Toxic Trade News / 21 March 2014
e-Waste Nightmare in Utah

BAN Media Release

Seattle, Washington | March 21st, 2014 – 

Following a serious fire at a yard full of electronic waste in Parowan, Utah, the environmental watchdog group, the Basel Action Network (BAN) has completed an initial investigation and report of the fire site, as well as other facilities operated by Stone Castle Recycling LLC. BAN found alarming concerns, including:

  • No physical barrier or even rope cordons or warning signs at fire site to prevent children or others from entering what is expected to be a highly toxic area
  • Cracked CRT glass which would release toxic phosphors to the environment
  • No evidence of concern expressed on the part of state authorities (Utah DEQ) with respect to downwind or onsite and sewer contamination by dioxins, polycyclic aromatic hydrocarbons, and heavy metals
  • The facility in Parowan did not possess a permit for storage of hazardous waste or even an operational plan lodged with the State
  • Outdoor storage of CRTs and Projection TVs was allowed even though lenses in the projection equipment could readily cause self-combustion in the sun
  • Another site operated by Stone Castle, in Clearfield, Utah, revealed further alarming amounts of CRTs and CRT glass and projection TVs stored outdoors, including breached boxes with CRT glass spilling onto the soil
  • No evidence that Stone Castle had been prosecuted for unsafe, and lengthy stockpiling/storage of electronic waste

What I witnessed in Utah, was every bit as horrible as what I’ve seen in Ghana or China,” said BAN Executive Director Jim Puckett. “The fire has created a toxic soup of dioxins, heavy metals, and polycyclic aromatic hydrocarbons all lying there, without a fence around it, or barriers to keep the children away.

The Basel Action Network has been investigating irresponsible trade and dumping of Electronic Waste for over a decade, and first revealed in 2001 the global trade in toxic e-waste to China and to Africa. Lately, it has become apparent that obsolete TV and computer monitor picture tubes or cathode ray tubes (CRTs) are beingdiscarded en masse in favor of flat screen displays. The resulting mountain of CRTs, possessing little inherent value and few recycling options, has created a waste management emergency.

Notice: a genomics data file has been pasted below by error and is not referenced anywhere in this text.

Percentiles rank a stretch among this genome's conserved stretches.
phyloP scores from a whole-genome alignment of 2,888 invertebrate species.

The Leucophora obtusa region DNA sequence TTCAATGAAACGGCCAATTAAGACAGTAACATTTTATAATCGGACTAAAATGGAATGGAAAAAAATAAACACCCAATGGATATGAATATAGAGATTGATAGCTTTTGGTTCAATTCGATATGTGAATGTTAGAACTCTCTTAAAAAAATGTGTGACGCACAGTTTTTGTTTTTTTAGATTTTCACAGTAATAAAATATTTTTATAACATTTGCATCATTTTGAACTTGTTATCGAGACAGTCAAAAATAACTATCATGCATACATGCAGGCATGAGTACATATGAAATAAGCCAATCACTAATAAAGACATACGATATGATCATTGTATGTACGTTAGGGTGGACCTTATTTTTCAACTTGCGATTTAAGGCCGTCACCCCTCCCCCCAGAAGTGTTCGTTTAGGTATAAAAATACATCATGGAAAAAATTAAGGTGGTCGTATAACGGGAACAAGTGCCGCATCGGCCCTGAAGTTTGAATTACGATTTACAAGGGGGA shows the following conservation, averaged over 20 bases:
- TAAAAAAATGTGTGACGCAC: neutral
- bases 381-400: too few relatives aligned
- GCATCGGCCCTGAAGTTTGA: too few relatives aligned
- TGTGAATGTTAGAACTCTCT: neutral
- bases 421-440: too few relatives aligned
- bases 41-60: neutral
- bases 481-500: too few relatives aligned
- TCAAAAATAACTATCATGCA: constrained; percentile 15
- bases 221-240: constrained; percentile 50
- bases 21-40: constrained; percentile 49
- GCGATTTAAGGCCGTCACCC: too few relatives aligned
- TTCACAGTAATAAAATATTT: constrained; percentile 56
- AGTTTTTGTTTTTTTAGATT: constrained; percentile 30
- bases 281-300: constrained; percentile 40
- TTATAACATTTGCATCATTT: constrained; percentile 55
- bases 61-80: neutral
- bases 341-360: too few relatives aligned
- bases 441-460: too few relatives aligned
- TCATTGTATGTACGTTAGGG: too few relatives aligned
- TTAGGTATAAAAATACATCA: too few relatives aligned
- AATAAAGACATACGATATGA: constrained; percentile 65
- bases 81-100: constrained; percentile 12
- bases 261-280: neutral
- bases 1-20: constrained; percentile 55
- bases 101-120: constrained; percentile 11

Remarkably, we are finding ourselves in a CRT crisis with our old computer monitors and TVs haunting us at end-of-life,” said Puckett. “We have seen cavernous warehouses full of them, we have seen mountains of glass stored outdoors, with promises of miracle recycling technologies to come, we have seen lawsuits over ownership, we have seen massive exports to developing countries, and now we are seeing fires.

BAN’s report comes with a full set of recommendations but according to BAN, the most important lesson is to ensure that all consumer products are designed with their end-of-life in mind.

The scale of consumption today requires that we design all of our products toxic-free and with longevity, recycling and reuse firmly in mind. Without a new way of thinking in this regard, everything we buy punishes our children and our children’s children,” said Puckett.

To read the full report: click here

The Basel Action Network (BAN) is the world's only organization focused on confronting the global environmental injustice and economic inefficiency of toxic trade. Known for its investigations on 'digital dumps' of e-waste in China, they work to prevent unsustainable dumping of the world's toxic waste on our global village's poorest residents, while at the same time actively promoting sustainable solutions to the waste crisis. Learn more at www.ban.org.